Evaluation of reduction in exposure to selected cigarette smoke constituents after switching to novel tobacco vapor product (NTV) use during a five-day confinement study in Japan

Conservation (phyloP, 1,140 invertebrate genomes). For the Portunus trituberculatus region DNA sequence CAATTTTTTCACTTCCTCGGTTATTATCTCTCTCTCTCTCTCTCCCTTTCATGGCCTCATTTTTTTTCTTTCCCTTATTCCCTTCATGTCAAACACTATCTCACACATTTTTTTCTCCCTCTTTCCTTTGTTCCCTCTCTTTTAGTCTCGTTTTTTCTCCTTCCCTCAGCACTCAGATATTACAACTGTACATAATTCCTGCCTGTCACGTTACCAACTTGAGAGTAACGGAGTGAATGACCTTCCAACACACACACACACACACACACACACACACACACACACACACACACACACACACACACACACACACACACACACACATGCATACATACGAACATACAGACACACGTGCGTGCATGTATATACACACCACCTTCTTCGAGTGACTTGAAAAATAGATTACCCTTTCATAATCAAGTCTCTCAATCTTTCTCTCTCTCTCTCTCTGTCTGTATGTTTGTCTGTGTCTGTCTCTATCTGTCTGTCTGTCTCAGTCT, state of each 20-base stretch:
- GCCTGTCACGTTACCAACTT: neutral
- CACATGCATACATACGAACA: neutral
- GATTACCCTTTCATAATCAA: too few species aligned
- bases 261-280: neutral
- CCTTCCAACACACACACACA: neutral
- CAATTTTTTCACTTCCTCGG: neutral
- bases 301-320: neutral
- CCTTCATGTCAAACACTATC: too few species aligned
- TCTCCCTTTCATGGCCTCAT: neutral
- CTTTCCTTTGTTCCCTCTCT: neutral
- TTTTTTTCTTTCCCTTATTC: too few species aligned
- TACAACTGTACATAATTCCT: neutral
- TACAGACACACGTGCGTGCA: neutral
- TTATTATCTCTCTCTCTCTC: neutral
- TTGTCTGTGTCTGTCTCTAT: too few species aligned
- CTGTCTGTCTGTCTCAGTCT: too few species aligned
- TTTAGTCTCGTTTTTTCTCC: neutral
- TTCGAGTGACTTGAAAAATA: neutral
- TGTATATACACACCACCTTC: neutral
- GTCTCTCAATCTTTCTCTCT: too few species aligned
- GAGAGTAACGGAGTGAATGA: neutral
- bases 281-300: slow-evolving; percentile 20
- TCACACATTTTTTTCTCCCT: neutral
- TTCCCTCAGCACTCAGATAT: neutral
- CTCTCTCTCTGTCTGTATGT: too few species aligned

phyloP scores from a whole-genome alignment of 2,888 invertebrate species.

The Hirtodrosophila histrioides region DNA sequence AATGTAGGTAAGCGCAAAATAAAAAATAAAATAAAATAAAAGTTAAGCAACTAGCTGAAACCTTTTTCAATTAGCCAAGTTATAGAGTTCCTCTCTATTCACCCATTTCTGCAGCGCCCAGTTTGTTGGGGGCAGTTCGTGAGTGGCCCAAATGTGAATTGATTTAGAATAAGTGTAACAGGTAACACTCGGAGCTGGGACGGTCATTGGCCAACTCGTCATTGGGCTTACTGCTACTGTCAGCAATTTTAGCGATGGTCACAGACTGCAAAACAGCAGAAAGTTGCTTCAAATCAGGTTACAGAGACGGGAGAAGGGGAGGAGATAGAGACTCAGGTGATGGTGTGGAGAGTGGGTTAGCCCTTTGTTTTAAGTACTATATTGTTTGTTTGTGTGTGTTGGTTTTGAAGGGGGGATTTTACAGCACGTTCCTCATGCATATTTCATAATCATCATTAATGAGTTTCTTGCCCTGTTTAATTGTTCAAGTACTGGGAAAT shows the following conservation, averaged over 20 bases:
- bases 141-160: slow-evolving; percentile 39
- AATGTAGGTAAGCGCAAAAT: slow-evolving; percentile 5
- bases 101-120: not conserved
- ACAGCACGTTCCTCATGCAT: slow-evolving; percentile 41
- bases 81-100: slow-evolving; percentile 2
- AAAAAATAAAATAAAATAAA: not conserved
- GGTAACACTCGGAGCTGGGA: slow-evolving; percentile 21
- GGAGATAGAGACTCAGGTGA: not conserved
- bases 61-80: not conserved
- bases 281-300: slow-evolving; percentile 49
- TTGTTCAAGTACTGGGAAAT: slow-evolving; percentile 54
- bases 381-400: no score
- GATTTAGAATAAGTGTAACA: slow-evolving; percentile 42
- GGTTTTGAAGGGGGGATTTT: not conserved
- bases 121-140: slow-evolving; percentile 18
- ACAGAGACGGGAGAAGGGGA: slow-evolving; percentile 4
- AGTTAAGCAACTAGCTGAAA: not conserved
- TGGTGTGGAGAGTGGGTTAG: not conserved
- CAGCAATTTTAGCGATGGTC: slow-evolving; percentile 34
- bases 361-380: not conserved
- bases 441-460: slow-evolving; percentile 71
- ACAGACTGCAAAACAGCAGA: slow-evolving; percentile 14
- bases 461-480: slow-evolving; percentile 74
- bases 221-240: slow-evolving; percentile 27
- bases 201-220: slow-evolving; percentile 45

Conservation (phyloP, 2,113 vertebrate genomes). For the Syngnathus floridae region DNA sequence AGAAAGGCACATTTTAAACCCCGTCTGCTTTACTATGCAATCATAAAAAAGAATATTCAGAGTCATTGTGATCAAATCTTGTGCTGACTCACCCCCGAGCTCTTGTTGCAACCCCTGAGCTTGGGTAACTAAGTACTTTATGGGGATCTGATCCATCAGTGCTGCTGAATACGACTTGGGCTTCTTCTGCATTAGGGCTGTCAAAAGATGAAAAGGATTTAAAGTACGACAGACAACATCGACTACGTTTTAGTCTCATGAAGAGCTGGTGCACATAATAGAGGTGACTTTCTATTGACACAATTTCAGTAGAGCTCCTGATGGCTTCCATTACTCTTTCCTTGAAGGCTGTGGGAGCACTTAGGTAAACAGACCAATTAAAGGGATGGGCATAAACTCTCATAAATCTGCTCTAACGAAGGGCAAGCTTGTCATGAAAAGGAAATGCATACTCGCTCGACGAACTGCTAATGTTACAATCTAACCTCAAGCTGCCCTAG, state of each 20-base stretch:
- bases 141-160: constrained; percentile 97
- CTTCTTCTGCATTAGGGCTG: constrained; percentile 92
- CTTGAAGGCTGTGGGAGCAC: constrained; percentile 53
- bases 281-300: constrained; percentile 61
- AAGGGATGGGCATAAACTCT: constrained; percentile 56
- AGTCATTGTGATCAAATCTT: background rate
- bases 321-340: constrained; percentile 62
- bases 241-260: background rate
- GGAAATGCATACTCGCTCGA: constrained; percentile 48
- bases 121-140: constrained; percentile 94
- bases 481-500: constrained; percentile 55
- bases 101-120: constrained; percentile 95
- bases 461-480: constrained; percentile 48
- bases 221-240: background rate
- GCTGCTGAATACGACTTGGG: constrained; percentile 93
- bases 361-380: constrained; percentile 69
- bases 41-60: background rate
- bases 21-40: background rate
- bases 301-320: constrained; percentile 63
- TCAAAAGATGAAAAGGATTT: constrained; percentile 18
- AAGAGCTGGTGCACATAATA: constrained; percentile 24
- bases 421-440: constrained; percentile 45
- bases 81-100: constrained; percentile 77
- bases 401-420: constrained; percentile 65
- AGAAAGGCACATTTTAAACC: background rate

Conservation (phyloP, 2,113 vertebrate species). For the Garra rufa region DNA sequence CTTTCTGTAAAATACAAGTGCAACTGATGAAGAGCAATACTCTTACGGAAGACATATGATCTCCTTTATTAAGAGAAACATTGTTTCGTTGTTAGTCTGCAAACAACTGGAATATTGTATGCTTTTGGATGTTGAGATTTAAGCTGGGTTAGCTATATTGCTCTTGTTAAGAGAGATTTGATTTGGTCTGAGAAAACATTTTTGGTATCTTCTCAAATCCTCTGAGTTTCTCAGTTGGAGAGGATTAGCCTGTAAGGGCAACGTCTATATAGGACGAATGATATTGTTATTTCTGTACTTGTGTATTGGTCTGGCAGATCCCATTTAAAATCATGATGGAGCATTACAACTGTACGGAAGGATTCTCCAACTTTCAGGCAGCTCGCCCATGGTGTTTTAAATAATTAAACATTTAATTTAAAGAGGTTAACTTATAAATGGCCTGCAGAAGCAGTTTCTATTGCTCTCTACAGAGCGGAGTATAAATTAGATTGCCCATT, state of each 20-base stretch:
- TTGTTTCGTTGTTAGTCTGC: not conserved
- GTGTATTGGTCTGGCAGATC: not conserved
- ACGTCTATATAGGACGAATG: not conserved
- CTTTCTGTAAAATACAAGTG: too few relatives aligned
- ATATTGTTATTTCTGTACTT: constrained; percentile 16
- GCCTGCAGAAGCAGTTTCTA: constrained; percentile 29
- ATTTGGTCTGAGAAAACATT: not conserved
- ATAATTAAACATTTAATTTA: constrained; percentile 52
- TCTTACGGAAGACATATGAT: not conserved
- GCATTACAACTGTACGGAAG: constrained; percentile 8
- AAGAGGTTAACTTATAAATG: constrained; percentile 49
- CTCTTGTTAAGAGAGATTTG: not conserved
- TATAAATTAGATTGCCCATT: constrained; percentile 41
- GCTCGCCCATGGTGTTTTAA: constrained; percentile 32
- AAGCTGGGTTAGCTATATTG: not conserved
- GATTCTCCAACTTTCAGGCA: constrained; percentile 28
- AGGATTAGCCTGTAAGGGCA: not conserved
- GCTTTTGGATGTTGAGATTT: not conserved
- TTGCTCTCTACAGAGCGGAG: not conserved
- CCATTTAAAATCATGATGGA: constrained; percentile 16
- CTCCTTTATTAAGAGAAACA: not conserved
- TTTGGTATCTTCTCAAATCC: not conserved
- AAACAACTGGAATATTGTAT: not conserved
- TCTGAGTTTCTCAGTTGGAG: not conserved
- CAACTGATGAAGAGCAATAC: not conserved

We recently developed a novel tobacco vapor product (NTV) that comprises a battery, a cartridge with a heater and nicotine-free liquid, and a tobacco capsule filled with tobacco blend. Vapor containing nicotine and flavor is produced by aerosol from the cartridge that passes through the capsule during inhalation. The results of the chemical analysis of vapor showed that most of the measured selected cigarette smoke constituents were below quantifiable levels, suggesting that switching to NTV reduces the exposure to these constituents. The present study aimed to investigate the level of exposure to selected harmful and potentially harmful constituents (HPHCs) of cigarette smoke in adult smokers who switched to NTV compared with those who continued to smoke their own brands of commercial cigarettes (CC). We also assessed the level of exposure in adult smokers who abstained from smoking (SA) as a benchmark of exposure reduction. Sixty healthy Japanese smokers were randomized to the NTV, CC, and SA groups for five days under confined conditions, and 15 biomarkers of exposure (BoEs) to 14 HPHCs and pyrene were measured at baseline, day three, and day five (UMIN000025777). The levels of all BoEs were significantly reduced in the NTV group compared with the CC group. Of significance, the magnitude of the reduction in exposure to HPHCs observed in the NTV group (49 %-94 %) was close to that observed in the SA group (39 %-95 %). This result indicates that the level of exposure to smoke constituents can be reduced in smokers by switching to NTV from cigarette smoking compared with smokers who continued smoking CC, and the level of exposure can be reduced to the level observed when smokers abstained from smoking.